Michael DuBose, driven by a feeling of dissatisfaction with the city’s direction, joined a smattering of Houston residents who voted Tuesday morning at the West End Multi-Service Center.

The 27-year-old Heights resident said he has few friends paying attention to Tuesday’s election, but he was concerned about the city’s crime rate and taxes, and he wanted to vote against U.S. Rep. Sheila Jackson Lee, D-Houston.

It was enough to get him out to the polls. But most registered voters in Harris County didn’t join him.

There were 239,669 ballots cast in Harris County during the early voting period. By Wednesday morning, an additional 211,534 ballots cast on Election Day had been tallied, with almost every precinct reporting, according to the Harris County Clerk’s Office. 

In sheer numbers, the total turnout of more than 451,000 voters beat past totals for recent local elections. Still, fewer than one out of five registered voters in Harris County exercised their right to vote — a rate that’s lower than the 2015 General Election.

This election decides who will lead the fourth-largest city in the U.S. for at least the next four years, as well as a host of municipal positions and state and local amendments. Growth in the county’s population has propelled the county to approach record levels of votes cast through early voting, but the percentage of turnout is on par with recent local elections, indicating Houstonians may not be that motivated to cast a ballot. 

“Once you take into account the number of registered voters, turnout is a little bit flat.”

Jeronimo Cortina, political science professor

Polling shows half of likely voters say the city is heading in the wrong direction, propelled by concerns over violent crime, poor city streets and inconsistent city services.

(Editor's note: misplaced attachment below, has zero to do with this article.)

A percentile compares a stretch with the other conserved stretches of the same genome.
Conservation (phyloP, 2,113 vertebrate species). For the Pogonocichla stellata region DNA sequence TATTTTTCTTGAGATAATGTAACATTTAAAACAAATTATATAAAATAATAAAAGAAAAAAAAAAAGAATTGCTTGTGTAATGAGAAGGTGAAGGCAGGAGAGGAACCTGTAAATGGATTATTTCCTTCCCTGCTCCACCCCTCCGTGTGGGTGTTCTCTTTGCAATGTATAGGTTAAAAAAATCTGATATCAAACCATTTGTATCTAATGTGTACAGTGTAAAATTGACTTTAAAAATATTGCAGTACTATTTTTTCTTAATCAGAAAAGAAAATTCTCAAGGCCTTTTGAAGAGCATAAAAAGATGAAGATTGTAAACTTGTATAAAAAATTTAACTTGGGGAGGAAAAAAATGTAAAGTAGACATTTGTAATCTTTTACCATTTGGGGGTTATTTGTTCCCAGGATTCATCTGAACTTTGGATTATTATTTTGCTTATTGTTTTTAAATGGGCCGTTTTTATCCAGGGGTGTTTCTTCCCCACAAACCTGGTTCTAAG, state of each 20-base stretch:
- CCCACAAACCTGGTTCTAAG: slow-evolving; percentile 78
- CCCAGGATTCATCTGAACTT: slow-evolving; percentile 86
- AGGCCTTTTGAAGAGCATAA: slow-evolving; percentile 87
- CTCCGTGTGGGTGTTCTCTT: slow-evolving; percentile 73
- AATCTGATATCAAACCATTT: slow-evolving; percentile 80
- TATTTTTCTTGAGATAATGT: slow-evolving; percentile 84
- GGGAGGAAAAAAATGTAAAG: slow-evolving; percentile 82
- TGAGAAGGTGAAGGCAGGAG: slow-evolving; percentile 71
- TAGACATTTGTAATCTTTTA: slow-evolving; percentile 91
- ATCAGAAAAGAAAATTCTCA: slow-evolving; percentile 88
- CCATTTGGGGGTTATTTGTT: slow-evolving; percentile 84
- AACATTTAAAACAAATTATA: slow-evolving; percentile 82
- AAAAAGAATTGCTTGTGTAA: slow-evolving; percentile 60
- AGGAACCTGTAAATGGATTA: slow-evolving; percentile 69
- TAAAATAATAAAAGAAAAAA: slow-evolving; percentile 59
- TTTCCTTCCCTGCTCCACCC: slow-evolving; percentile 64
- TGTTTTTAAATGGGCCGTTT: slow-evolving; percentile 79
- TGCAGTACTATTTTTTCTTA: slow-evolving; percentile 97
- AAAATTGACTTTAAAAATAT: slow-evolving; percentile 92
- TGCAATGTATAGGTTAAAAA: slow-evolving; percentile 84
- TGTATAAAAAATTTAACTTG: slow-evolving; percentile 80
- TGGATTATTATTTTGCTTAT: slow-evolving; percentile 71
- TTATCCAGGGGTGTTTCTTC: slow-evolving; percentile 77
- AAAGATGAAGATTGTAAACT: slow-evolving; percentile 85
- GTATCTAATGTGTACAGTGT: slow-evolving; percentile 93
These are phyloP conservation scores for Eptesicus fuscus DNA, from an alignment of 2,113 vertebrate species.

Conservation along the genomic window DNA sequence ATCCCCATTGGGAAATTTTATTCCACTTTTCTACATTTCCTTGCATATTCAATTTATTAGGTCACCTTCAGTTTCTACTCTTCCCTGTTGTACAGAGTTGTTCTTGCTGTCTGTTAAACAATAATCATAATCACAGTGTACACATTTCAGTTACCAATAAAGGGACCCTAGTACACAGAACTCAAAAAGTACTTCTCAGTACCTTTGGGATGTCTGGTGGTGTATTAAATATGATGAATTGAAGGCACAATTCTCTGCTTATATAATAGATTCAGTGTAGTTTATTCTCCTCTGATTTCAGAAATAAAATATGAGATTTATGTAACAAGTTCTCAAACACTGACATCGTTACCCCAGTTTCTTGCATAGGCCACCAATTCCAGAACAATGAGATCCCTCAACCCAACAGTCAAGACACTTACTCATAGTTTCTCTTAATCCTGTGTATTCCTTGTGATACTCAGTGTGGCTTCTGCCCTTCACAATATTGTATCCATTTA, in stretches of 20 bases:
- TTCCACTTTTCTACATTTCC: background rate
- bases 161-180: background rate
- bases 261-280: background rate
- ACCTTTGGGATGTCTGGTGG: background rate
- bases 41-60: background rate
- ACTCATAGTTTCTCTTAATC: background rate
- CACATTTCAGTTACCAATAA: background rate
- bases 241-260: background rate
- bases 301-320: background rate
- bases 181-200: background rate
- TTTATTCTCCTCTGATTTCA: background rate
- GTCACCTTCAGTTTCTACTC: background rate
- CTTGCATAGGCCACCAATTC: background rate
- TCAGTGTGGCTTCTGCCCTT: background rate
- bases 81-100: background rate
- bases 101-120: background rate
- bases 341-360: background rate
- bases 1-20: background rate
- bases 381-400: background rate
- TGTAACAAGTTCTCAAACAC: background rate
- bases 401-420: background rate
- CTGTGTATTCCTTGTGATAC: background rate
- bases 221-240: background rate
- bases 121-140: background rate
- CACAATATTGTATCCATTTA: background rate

The race for mayor features two well-known Houston figures — Jackson Lee and Houston Democratic state Sen. John Whitmire — and a desire to either see Jackson Lee in office or block her path to victory is further fueling negative attitudes around the election.

“I’ll tell you who I didn’t vote for, Sheila Jackson Lee,” DuBos said. “She’s been in government a long time and hasn’t done much for her constituents.” 

Michelle Kirtley, 40, was motivated to cast her vote for Jackson Lee Tuesday morning at the Houston Community College’s West Loop Campus because of the exact opposite sentiment. 

“She’s been in government for a long time and been a democrat for a long time,” Kirtley said. “I think she will be a strong candidate for Houston.”

  • Service dog Coco exits the Houston Metropolitan Multi-Service Center on Election Day
  • People make a line to cast their vote at the Houston Metropolitan Multi-Service Center on Election Day
  • Harris County judge Lina Hidalgo, finishes talking to members of the press at the Houston Metropolitan Multi-Service Center on Election Day, Tuesday, Nov. 7, 2023, in Houston.
  • Voters in line to cast their ballot at the Houston Metropolitan Multi-Service Center on Election Day,
  • People exit the Houston Metropolitan Multi-Service Center on Election Day, Tuesday,

Eighteen people are running for mayor, including former Metro Chair Gilbert Garcia and District I Councilman Robert Gallegos, but strong name recognition has propelled Jackson Lee and Whitmire to a healthy lead over the rest of the field in polling

If no candidate is able to achieve 50 percent of the vote in any of the local elections, a runoff will be held Dec. 9.

Houstonians are also voting on all the City Council positions and city controller, while those around the area are weighing in on billions in school district bonds, the $2.5 billion Harris Health bond request and 14 Texas constitutional amendments.